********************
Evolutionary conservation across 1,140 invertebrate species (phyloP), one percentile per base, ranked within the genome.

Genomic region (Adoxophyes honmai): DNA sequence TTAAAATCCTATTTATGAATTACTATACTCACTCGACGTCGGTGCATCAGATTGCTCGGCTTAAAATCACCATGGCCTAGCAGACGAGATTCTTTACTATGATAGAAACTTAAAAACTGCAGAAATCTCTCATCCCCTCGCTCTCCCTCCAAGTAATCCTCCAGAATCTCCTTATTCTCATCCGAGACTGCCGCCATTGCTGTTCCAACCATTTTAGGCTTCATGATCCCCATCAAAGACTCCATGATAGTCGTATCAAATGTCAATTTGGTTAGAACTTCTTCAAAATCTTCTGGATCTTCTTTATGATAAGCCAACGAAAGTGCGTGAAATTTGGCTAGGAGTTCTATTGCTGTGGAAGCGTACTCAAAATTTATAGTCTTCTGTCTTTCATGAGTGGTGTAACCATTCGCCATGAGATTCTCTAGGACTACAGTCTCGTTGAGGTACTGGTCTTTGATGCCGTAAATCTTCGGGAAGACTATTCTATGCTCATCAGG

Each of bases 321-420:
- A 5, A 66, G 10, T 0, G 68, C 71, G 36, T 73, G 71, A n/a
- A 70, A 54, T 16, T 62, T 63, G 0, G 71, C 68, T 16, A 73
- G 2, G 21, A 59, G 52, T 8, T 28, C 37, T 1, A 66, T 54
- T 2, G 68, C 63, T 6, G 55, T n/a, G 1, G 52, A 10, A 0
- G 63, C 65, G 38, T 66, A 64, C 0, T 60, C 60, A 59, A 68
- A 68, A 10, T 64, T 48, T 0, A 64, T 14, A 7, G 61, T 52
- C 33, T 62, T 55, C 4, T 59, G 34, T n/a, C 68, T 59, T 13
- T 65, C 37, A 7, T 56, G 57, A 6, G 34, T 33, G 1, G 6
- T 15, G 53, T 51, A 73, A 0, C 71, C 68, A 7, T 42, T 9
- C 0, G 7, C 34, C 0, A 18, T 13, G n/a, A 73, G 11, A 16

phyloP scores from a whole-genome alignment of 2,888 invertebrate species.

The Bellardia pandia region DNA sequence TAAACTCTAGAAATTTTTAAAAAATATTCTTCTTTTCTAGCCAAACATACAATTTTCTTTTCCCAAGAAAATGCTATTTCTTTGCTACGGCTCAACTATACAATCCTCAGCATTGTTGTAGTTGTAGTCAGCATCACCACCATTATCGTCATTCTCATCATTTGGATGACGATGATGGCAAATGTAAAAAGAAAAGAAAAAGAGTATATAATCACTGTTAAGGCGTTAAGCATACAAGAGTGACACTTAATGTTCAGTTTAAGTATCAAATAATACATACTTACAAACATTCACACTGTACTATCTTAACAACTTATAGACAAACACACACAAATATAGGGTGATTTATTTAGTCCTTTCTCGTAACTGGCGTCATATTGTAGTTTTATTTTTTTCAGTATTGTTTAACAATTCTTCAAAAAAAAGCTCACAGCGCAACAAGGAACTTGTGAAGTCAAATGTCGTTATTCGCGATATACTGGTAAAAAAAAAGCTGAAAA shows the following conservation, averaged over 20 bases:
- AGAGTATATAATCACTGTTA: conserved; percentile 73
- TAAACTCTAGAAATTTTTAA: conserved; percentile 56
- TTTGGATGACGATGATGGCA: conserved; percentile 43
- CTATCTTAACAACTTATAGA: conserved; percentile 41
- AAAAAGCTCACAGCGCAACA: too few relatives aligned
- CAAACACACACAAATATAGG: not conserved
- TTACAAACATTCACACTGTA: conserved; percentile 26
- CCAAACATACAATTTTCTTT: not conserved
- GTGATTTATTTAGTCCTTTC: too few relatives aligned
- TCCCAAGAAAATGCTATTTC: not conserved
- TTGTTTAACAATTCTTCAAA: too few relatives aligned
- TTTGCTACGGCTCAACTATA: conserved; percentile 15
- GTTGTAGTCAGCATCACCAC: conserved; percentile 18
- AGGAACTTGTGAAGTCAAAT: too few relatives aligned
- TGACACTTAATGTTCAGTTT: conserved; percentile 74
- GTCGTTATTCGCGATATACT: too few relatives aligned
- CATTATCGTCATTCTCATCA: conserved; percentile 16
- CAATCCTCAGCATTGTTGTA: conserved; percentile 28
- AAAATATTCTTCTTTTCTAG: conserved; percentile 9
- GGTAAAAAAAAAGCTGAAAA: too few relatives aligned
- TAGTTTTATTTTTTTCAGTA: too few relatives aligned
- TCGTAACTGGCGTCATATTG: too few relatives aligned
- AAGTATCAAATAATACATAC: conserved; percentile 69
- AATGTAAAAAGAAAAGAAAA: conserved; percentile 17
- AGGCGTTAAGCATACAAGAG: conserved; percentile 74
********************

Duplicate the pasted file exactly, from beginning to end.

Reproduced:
Evolutionary conservation across 1,140 invertebrate species (phyloP), one percentile per base, ranked within the genome.

Genomic region (Adoxophyes honmai): DNA sequence TTAAAATCCTATTTATGAATTACTATACTCACTCGACGTCGGTGCATCAGATTGCTCGGCTTAAAATCACCATGGCCTAGCAGACGAGATTCTTTACTATGATAGAAACTTAAAAACTGCAGAAATCTCTCATCCCCTCGCTCTCCCTCCAAGTAATCCTCCAGAATCTCCTTATTCTCATCCGAGACTGCCGCCATTGCTGTTCCAACCATTTTAGGCTTCATGATCCCCATCAAAGACTCCATGATAGTCGTATCAAATGTCAATTTGGTTAGAACTTCTTCAAAATCTTCTGGATCTTCTTTATGATAAGCCAACGAAAGTGCGTGAAATTTGGCTAGGAGTTCTATTGCTGTGGAAGCGTACTCAAAATTTATAGTCTTCTGTCTTTCATGAGTGGTGTAACCATTCGCCATGAGATTCTCTAGGACTACAGTCTCGTTGAGGTACTGGTCTTTGATGCCGTAAATCTTCGGGAAGACTATTCTATGCTCATCAGG

Each of bases 321-420:
- A 5, A 66, G 10, T 0, G 68, C 71, G 36, T 73, G 71, A n/a
- A 70, A 54, T 16, T 62, T 63, G 0, G 71, C 68, T 16, A 73
- G 2, G 21, A 59, G 52, T 8, T 28, C 37, T 1, A 66, T 54
- T 2, G 68, C 63, T 6, G 55, T n/a, G 1, G 52, A 10, A 0
- G 63, C 65, G 38, T 66, A 64, C 0, T 60, C 60, A 59, A 68
- A 68, A 10, T 64, T 48, T 0, A 64, T 14, A 7, G 61, T 52
- C 33, T 62, T 55, C 4, T 59, G 34, T n/a, C 68, T 59, T 13
- T 65, C 37, A 7, T 56, G 57, A 6, G 34, T 33, G 1, G 6
- T 15, G 53, T 51, A 73, A 0, C 71, C 68, A 7, T 42, T 9
- C 0, G 7, C 34, C 0, A 18, T 13, G n/a, A 73, G 11, A 16

phyloP scores from a whole-genome alignment of 2,888 invertebrate species.

The Bellardia pandia region DNA sequence TAAACTCTAGAAATTTTTAAAAAATATTCTTCTTTTCTAGCCAAACATACAATTTTCTTTTCCCAAGAAAATGCTATTTCTTTGCTACGGCTCAACTATACAATCCTCAGCATTGTTGTAGTTGTAGTCAGCATCACCACCATTATCGTCATTCTCATCATTTGGATGACGATGATGGCAAATGTAAAAAGAAAAGAAAAAGAGTATATAATCACTGTTAAGGCGTTAAGCATACAAGAGTGACACTTAATGTTCAGTTTAAGTATCAAATAATACATACTTACAAACATTCACACTGTACTATCTTAACAACTTATAGACAAACACACACAAATATAGGGTGATTTATTTAGTCCTTTCTCGTAACTGGCGTCATATTGTAGTTTTATTTTTTTCAGTATTGTTTAACAATTCTTCAAAAAAAAGCTCACAGCGCAACAAGGAACTTGTGAAGTCAAATGTCGTTATTCGCGATATACTGGTAAAAAAAAAGCTGAAAA shows the following conservation, averaged over 20 bases:
- AGAGTATATAATCACTGTTA: conserved; percentile 73
- TAAACTCTAGAAATTTTTAA: conserved; percentile 56
- TTTGGATGACGATGATGGCA: conserved; percentile 43
- CTATCTTAACAACTTATAGA: conserved; percentile 41
- AAAAAGCTCACAGCGCAACA: too few relatives aligned
- CAAACACACACAAATATAGG: not conserved
- TTACAAACATTCACACTGTA: conserved; percentile 26
- CCAAACATACAATTTTCTTT: not conserved
- GTGATTTATTTAGTCCTTTC: too few relatives aligned
- TCCCAAGAAAATGCTATTTC: not conserved
- TTGTTTAACAATTCTTCAAA: too few relatives aligned
- TTTGCTACGGCTCAACTATA: conserved; percentile 15
- GTTGTAGTCAGCATCACCAC: conserved; percentile 18
- AGGAACTTGTGAAGTCAAAT: too few relatives aligned
- TGACACTTAATGTTCAGTTT: conserved; percentile 74
- GTCGTTATTCGCGATATACT: too few relatives aligned
- CATTATCGTCATTCTCATCA: conserved; percentile 16
- CAATCCTCAGCATTGTTGTA: conserved; percentile 28
- AAAATATTCTTCTTTTCTAG: conserved; percentile 9
- GGTAAAAAAAAAGCTGAAAA: too few relatives aligned
- TAGTTTTATTTTTTTCAGTA: too few relatives aligned
- TCGTAACTGGCGTCATATTG: too few relatives aligned
- AAGTATCAAATAATACATAC: conserved; percentile 69
- AATGTAAAAAGAAAAGAAAA: conserved; percentile 17
- AGGCGTTAAGCATACAAGAG: conserved; percentile 74